After getting the valves to move smoothly, the rpm's on the 15x8 went from 7100 to 8500. I also checked valve clearance but it was almost right on. 8500, hmmm. Don’t know if that is still a little low, and that's peak rpm. If I remove the cylinder to clean the valves a little better, can I get into trouble? Meaning parts will go flying. It's looks pretty straight forward to me. Or is 8500 acceptable? I'm using 15% Wildcat.
Old 07-29-2010, 08:55 PM
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ORIGINAL: mike early

I always assumed the dots were lined up with the crank pin and centerline of the cam shaft lobes. From what you are saying, the cam is meant to be advanced a bit. Perfectly understandable, I've degreed cams in my Small Block Ford many times. Even have a cam wheel and dial caliper, etc for this procedure.
You've mentioned this before. My apparently retarded (no pun!) situation yield a great idle, but gives up top end, I think you've said. I had forgotten that. But I don't think I've replaced any bearings since I read your post, and since forgotten. I am glad you reminded me. I got plenty of room on the idle to give away. It idles at 1500 with a 16x10x3blade. 2000 would be fine.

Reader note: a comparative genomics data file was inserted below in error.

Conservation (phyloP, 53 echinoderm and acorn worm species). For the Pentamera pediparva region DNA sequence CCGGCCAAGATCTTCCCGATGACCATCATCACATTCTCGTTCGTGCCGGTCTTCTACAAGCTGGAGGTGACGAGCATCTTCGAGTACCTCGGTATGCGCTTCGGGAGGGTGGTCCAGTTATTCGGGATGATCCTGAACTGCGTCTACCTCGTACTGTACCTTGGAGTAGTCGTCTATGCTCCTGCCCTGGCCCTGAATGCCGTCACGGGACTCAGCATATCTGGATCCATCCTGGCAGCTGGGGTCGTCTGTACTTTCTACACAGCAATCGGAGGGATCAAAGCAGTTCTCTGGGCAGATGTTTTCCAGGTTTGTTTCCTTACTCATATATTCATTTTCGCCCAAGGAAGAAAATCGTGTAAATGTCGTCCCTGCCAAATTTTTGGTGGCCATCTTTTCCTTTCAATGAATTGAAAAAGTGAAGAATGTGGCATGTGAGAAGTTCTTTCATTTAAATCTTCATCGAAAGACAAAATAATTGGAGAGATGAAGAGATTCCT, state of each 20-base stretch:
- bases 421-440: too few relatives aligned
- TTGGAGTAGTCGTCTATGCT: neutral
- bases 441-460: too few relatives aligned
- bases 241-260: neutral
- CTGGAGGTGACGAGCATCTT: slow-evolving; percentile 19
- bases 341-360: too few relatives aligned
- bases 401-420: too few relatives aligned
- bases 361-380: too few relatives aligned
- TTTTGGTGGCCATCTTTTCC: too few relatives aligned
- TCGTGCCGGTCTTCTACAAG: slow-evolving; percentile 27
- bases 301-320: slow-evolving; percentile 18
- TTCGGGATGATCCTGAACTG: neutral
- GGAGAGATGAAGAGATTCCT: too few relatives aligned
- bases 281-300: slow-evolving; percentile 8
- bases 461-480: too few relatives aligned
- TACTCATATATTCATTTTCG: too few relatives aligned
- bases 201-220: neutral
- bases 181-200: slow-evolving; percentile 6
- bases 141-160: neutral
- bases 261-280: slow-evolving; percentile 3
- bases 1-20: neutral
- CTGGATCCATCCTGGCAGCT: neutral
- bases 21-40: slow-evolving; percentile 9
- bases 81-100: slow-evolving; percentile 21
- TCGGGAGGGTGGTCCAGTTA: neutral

I didn't get a chance to pick up the bearings from the LHS today. I'll install them tomorrow night and take a photo of the crank-pin through the open back plate when both valves are open the exact same amount. I"ll shoot for 1 tooth BTDC.

Where did hear about the 5º advanced? I guess if you are positive the dots are lined up, and that's what it turns out to be, it's self-evident. But I can never be sure where them damn dots end up after I've slid everything together.....
What we are shooting for is that the valve overlap interval is to cross over TDC on the overlap stroke. But if the cam is set with the dot at 6:00 and the crank pin is straight up then from my experience, the exact point where both valves are cracked open a slight amount (the same amount level across the rocker arms) is slightly before TDC and not exactly on TDC.